Murrin may have made a lasting contribution with The Five Stages of Empire. It's difficult to argue with this model though, because he shows how people in a declining empire tend to be in denial. Hence, if we hold an opposing viewpoint, he'd say we're in denial. Regarding the potential of investing in Africa, an investor may need additional specific information to protect against losing capital in the predicted resource wars. I recommend this book because I think most readers will find it entertaining and insightful.

Posted by Rear Admiral Richard Cobbold
David Murrin dazzles us with the scope of his learning, the depths of his experience and the vigour of his enthusiasms; all are lit with the gleam of his focus. His book is closely and tirelessly argued and superbly and relevantly illustrated, whilst his analysis is lucid and vivid. Murrin warns of the dangers ahead if the human race fails to deal with the consequences of our systematic self-destructive behaviour. This is a book that each of us should read and learn from.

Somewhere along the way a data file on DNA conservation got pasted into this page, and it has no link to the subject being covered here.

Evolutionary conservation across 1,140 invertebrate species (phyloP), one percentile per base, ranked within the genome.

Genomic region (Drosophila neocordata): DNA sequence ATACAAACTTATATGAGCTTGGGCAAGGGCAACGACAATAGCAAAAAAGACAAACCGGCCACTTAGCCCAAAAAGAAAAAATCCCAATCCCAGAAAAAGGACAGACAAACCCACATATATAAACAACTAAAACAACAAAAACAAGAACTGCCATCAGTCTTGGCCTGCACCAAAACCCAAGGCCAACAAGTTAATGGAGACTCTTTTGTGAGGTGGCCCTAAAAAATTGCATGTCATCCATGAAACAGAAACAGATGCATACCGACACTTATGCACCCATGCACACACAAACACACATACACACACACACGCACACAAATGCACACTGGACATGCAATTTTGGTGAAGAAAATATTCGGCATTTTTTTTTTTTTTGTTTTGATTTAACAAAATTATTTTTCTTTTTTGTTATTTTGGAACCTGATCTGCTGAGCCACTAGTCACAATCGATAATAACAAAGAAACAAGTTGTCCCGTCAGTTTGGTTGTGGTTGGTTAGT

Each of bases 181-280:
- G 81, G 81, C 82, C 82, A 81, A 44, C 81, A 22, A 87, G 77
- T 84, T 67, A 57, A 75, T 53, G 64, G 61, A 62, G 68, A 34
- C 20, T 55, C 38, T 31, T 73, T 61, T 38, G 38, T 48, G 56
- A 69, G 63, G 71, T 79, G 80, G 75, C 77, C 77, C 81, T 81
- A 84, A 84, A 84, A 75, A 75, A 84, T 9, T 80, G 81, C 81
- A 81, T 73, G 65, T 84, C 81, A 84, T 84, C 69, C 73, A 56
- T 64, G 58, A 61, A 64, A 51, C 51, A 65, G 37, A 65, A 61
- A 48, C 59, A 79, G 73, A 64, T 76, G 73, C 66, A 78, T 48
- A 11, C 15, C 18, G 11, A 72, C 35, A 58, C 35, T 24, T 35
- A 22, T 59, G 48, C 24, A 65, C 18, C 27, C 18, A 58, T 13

Posted by Paul Lavin, Goodhart Partners LLP
A multi-faceted analysis of the rise and fall of countries and empires, with a focus on where the world finds itself today in that cycle and where that may lead. The content is very current and, in my opinion, one of the best articulations of the current global ‘node’, due to the breadth of perspective it brings. I can highly recommend it.

Posted by Thomas Bonetti
Excellent job on CNBC. I will definitely get the book. Also really appreciated your hypothesis about the similarities of the Roman Empire and pending fall of 900 years of Western Christendom. One other element which may be in the book is the concept of citizen entitlements.